When you ask most fighters to describe themselves, you generally get the usual platitudes. Warrior. Savage. Beast. Soldier.
However, if you ask Shogun Fights bantamweight champion Jesse Stirn to describe himself and his career, you will likely hear a one-of-a-kind answer: “A science experiment that unfortunately was successful.”
“I’ve treated my career like a science experiment,” Stirn, a seven-fight veteran with a record of 6-1, told Combat Press. “I look and study every aspect of it.”
Stirn didn’t participate in martial arts or any other kind of athletic endeavor growing up. When he began watching the UFC in 2010, he decided he wanted to pursue MMA. Stirn began training full-time in 2011.
“I’ve always had an interest in martial arts, and I wanted to learn how to defend myself,” Stirn said. “I also liked the fact that when you train a lot, that means you get to eat a lot too.”
Stirn went undefeated as an amateur before turning pro in 2015. He began his pro career with a knockout victory at Shogun Fights 12, but he hasn’t tasted another knockout finish since then. It actually doesn’t bother Stirn all that much, though.
“People always look for the headhunter or the highlight knockout, but I have a darker plan in mind,” he said. “I want to make him quit. I want to look at him on his stool and see him wanting to quit, while I still want to keep going. If the knockout happens, it happens, but it’s not what I’m interested in.”
Stirn has maintained his success while transitioning from the amateur level to the pro ranks by focusing on the fundamentals, including the most basic element of a fighter’s repertoire: footwork.
“You can’t punch or knee someone without proper footwork,” Stirn said. “It’s also important to practice safety in training. Most guys get hurt or experience trauma during training. I don’t spar hard anymore, and I take care of my body.”
Stirn won the Shogun Fights bantamweight title at the promotion’s last fight card in April. He eked out a close split decision over Mike Easton, who previously fought in the UFC and counts former UFC bantamweight champion T.J. Dillashaw as one of his opponents.
“I got the call for the fight about a month before and I told them I had to think about it a little bit, and I actually had the jitters a little bit,” Stirn said. “But I decided to take the bull by the horns and I trained very hard. I tend to play up to my competition, and he was a very good opponent who brought out the best in me. It was a really close fight — it was neck-and-neck.”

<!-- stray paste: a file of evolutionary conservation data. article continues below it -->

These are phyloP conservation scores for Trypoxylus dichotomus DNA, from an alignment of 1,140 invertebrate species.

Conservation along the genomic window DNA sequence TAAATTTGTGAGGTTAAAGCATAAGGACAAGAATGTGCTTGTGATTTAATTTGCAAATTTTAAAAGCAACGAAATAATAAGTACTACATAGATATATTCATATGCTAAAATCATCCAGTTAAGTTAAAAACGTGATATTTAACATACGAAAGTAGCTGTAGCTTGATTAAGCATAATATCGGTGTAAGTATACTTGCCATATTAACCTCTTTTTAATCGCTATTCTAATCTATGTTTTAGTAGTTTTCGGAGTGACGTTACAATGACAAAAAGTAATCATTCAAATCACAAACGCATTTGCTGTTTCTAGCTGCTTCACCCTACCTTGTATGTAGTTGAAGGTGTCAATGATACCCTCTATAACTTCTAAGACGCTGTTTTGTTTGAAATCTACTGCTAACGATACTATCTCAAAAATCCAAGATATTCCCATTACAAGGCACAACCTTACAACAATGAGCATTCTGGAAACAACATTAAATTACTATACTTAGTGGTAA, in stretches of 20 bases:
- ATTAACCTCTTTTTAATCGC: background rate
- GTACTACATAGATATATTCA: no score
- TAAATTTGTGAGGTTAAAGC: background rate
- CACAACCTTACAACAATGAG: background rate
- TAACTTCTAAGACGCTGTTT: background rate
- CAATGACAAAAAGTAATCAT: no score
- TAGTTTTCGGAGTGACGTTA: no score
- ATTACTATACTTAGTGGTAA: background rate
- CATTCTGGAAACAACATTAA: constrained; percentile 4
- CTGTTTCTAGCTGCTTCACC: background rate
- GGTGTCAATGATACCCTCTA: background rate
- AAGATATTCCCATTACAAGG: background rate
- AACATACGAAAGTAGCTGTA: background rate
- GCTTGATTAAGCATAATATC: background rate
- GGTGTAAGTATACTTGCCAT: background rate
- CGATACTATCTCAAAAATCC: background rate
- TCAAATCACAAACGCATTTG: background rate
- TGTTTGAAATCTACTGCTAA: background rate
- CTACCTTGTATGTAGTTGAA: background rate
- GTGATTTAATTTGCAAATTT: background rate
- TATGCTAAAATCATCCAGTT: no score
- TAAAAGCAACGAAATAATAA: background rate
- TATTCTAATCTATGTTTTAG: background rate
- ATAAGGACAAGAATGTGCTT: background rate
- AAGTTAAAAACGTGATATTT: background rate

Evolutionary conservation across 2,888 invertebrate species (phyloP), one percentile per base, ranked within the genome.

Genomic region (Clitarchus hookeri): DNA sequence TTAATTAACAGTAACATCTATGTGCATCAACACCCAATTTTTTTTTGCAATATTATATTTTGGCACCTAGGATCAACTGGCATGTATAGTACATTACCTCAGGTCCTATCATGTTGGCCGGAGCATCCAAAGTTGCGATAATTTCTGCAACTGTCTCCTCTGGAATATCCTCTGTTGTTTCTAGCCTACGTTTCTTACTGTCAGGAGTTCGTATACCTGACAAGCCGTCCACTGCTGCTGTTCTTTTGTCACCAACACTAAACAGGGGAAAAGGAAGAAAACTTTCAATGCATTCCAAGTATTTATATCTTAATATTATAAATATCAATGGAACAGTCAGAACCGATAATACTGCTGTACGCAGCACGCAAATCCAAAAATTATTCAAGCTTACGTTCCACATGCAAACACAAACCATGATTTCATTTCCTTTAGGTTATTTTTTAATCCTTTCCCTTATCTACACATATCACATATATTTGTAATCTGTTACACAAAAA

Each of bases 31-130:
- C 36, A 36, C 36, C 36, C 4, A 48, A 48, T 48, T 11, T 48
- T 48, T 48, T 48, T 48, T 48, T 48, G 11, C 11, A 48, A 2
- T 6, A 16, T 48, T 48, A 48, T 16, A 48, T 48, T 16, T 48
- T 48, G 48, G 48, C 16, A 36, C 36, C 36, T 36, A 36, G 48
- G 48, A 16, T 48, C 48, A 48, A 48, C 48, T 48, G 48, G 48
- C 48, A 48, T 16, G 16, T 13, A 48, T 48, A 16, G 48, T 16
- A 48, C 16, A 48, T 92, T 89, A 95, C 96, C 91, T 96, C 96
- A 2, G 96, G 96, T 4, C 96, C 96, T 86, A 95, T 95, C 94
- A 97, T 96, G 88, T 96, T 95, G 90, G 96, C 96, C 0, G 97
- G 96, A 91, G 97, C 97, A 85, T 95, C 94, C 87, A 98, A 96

It was also a fight that had Stirn and Easton engaging in conversation while sharing the cage together. While trash talk from fighters like the Diaz brothers or Conor McGregor is commonplace during a fight, the banter Stirn and Easton exchanged was decidedly less hostile.
“When he attacked, I defended,” Stirn said. “We were complimentary to each other, and I called him a tank. Fighting is like a permanent kind of conversation; it’s our own language. The online beefs that you see with fighters really aren’t real.”
Stirn will make his first title defense at Shogun Fights 17 on Saturday, Oct. 7, in Baltimore, against Tim Goodwin, whose record sits at 10-7. Although Stirn acknowledges that Goodwin is a tough, former NCAA Division I wrestler, he admits to being more concerned going into his fight against Easton, who is a black belt in Brazilian Jiu-Jitsu.
“Wrestling is more about just control,” Stirn said. “You just gather as much information as you can, then try to implement a strategy.”
Stirn is looking to grow his career by hopefully exploring opportunities to fight internationally. While he admitted to building a career in fighting, he still wonders what life is like on the other side.
“I’ll have to make a decision about getting a normal job, and not having to worry about bills,” Stirn said. “I never had any set goals with fighting, but I’ve built such a career that I feel I’m ready to launch to the big time. My coaches say I’ve worked too hard, so I’ll roll with it until I have an injury or I get tired. I’m just going to do my job, do it intelligently and do it well.
“Training is easier than the actual fight. There are no mentors out there to tell you how to do things. It’s really the Wild West out here. But it’s all about balance for me. I get more benefits from knowing when to rest, when to eat or when to take a day off. I’m working smarter, not harder. It’s also about managing your emotions, which is hard because fighting takes a toll on your relationships — and I’m tired of it affecting others.”